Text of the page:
Transformation Plan, Strategy and Annual Refresh
The Children and Young People’s Mental Health and Emotional Wellbeing Transformational Plan for Liverpool is currently undergoing a refresh and will be updated and available to view early 2017
Mental health is as important as physical health. As one young person put it: “It doesn’t mean being happy all the time, but it does mean being able to cope with things.” (CAMHS review, 2008)
Every individual who comes into contact with a child or young person has an affect on his or her mental health and emotional wellbeing. The vision of this strategy is to make children and young people’s mental health and emotional wellbeing ‘EVERYONE’S BUSINESS’.
The Mental Health and Emotional Wellbeing Partnership Board have agreed the following outcomes for Liverpool in partnership with a number of stakeholders including children, young people and families:
- Improved mental health of children, young people and their families
- Improved environments so that children, young people and families can thrive
- Increased Identification of children and young people with early indicators of distress and risk
- Reduction in mild to moderate distress
- Reduction in the development of moderate to severe distress
- Reduction in life long distress
Through working together we hope to achieve these for children, young people and their families in Liverpool.
In November 2014, Liverpool Mental health and emotional Wellbeing Partnership Board (MHEWB), launched their 3 year strategy to improve the mental health of children and young people and their families in Liverpool.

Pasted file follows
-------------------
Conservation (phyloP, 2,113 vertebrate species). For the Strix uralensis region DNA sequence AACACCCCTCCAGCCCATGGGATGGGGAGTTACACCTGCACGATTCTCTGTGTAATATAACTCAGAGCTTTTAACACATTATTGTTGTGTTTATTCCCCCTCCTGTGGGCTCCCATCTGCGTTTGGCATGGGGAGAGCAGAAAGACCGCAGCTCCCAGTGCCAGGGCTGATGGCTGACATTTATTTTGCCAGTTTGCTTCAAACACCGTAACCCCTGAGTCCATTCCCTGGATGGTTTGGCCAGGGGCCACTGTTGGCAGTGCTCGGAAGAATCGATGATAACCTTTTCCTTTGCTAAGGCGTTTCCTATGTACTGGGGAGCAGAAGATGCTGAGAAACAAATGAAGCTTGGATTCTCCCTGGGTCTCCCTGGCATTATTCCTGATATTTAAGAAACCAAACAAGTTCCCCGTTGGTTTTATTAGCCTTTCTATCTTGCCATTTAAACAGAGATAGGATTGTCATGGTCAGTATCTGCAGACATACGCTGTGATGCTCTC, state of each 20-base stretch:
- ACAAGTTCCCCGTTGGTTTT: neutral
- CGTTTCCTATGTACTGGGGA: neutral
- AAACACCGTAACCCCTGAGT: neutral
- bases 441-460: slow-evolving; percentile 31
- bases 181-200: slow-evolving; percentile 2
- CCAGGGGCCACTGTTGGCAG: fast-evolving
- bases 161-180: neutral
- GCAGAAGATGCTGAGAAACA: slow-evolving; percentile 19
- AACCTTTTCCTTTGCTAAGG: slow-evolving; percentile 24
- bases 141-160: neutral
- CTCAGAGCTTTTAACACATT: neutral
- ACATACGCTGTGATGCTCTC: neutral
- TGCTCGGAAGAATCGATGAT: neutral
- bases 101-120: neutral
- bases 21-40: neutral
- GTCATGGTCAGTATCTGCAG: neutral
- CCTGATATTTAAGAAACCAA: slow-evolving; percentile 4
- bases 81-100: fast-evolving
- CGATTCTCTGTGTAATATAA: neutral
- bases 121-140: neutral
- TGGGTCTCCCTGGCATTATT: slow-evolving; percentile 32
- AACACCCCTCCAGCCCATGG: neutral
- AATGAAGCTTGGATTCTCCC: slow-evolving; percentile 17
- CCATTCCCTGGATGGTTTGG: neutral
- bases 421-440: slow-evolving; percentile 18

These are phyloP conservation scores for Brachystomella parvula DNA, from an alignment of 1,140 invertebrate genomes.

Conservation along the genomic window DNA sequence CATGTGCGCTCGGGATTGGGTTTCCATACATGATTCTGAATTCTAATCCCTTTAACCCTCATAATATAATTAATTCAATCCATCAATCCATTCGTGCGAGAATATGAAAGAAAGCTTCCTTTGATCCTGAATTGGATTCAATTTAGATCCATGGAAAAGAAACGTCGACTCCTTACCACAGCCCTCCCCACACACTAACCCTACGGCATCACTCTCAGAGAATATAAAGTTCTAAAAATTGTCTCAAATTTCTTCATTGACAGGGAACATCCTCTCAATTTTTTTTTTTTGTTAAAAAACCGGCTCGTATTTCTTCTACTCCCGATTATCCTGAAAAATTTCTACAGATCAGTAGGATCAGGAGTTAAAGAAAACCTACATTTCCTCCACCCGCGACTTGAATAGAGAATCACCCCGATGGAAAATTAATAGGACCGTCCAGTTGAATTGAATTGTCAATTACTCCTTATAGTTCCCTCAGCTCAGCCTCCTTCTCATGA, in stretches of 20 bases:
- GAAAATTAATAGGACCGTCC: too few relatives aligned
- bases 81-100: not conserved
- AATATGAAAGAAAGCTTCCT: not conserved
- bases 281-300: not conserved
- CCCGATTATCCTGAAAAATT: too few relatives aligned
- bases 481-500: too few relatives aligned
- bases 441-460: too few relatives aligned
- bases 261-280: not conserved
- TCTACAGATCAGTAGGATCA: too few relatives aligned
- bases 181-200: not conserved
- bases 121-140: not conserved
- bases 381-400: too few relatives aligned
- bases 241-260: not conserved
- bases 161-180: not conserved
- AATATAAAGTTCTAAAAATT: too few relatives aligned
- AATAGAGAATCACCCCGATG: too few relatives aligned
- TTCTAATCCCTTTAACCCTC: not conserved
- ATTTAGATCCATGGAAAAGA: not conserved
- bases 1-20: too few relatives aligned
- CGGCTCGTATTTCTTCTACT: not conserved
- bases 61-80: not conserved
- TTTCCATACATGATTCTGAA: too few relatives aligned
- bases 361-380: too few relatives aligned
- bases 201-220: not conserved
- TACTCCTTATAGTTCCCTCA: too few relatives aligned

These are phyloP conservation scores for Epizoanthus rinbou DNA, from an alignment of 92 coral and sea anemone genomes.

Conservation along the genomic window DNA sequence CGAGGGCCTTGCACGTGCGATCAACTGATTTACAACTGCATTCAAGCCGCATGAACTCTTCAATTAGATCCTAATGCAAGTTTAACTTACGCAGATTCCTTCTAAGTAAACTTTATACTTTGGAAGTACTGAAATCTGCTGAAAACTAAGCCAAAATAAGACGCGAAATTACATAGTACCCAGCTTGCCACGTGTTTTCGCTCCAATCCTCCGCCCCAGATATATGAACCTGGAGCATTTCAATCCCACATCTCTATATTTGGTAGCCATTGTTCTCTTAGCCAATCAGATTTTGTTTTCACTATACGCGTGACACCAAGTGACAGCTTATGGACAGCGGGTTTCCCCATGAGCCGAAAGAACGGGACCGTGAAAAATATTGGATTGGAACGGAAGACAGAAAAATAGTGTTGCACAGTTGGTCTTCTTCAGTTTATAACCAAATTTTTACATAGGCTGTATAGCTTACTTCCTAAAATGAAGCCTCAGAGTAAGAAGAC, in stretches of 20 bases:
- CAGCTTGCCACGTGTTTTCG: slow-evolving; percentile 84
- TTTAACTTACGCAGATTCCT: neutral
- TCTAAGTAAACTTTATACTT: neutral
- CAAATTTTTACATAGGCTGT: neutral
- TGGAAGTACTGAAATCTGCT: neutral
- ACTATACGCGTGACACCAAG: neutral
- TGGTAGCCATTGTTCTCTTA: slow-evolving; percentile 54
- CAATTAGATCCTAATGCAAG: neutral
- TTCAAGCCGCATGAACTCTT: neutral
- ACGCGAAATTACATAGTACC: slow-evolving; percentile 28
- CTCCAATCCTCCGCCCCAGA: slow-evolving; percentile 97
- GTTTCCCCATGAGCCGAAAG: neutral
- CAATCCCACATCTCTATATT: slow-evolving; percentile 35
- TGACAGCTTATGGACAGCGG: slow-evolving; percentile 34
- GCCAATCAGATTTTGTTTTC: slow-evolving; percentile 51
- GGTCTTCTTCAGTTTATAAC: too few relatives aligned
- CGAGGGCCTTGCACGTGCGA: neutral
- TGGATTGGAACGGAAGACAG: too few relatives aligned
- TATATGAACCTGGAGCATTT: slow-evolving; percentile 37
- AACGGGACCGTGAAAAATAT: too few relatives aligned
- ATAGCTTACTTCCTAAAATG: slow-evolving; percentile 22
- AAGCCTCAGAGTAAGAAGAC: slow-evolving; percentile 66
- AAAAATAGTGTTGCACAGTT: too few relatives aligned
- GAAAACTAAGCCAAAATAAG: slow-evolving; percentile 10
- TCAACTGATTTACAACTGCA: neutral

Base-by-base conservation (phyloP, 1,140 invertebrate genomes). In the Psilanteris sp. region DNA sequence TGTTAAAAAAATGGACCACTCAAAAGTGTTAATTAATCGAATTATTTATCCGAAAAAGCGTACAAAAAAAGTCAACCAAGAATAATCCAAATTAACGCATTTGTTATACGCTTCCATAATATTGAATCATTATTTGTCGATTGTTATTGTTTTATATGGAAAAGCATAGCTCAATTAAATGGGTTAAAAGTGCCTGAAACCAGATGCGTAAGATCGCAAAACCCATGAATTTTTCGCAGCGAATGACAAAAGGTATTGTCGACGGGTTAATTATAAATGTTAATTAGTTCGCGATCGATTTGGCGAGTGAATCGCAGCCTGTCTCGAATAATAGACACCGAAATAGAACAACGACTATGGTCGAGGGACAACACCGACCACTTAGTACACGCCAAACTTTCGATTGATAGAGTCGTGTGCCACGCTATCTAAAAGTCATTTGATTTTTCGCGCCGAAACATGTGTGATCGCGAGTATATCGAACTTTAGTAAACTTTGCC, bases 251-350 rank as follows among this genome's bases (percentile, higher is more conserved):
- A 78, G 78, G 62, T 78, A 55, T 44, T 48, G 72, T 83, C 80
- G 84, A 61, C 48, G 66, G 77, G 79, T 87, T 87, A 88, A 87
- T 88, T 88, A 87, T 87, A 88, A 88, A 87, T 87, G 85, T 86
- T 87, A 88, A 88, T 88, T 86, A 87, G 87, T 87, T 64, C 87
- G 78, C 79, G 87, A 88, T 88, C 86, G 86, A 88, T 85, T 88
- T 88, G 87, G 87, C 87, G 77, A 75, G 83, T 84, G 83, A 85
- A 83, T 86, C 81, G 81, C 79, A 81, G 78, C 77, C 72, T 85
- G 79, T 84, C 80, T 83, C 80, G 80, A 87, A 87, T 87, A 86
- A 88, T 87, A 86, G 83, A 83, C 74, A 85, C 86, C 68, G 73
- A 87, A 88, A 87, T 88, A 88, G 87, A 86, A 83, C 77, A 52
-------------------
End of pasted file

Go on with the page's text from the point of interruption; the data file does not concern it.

Following this launch a national inquiry into child and adolescent mental health services in England took place, and the findings published in a report called ‘Future in Mind: Promoting, protecting and improving our children and young people’s mental health and wellbeing.’
This report outlines a number of recommendations that every Clinical Commissioning Group in England needs to work towards in partnership with wider stakeholders including local authorities, schools, NHS providers, youth justice, the police, the voluntary and community sector and most importantly children, young people and parents/carers.
In order to meet these recommendations new funding has been available. This funding is available for every CCG area to:
- Build capacity and capability across the system so that we make measurable progress towards closing the health and wellbeing gap and securing sustainable improvements in children and young people’s mental health outcomes by 2020;
- Roll-out the Children and Young People’s Improving Access to Psychological Therapies programmes (CYP IAPT) so that by 2018, CAMHS across the country are delivering a choice of evidence based interventions, adopting routine outcome monitoring and feedback to guide treatment and service design, working collaboratively with children and young people. The additional funding will also extend access to training via CYP IAPT for staff working with children under five and those with autism and learning disabilities;
- Develop evidence based community Eating Disorder services for children and young people with capacity in general teams released to improve self-harm and crisis services;
- Improve perinatal care.
Each CCG within England was asked to submit a transformational plan to outline how they would meet the recommendations within ‘Future in Mind’ before receiving any funding. Liverpool submitted their plan in October 2015 and has now received new investment to improve the mental health and emotional wellbeing of children, young people and their families in the city.
Liverpool’s plan was based on our three-year strategy which has now been updated to include how we will meet the recommendations in the Future in Mind report. Both the 2014 – 2017 Strategy and the additional document from our Transformational Plan and should be read together.
We have worked with children, young people and parents/carers to ensure a summarised version of f our plan is publicly available. You can read this version here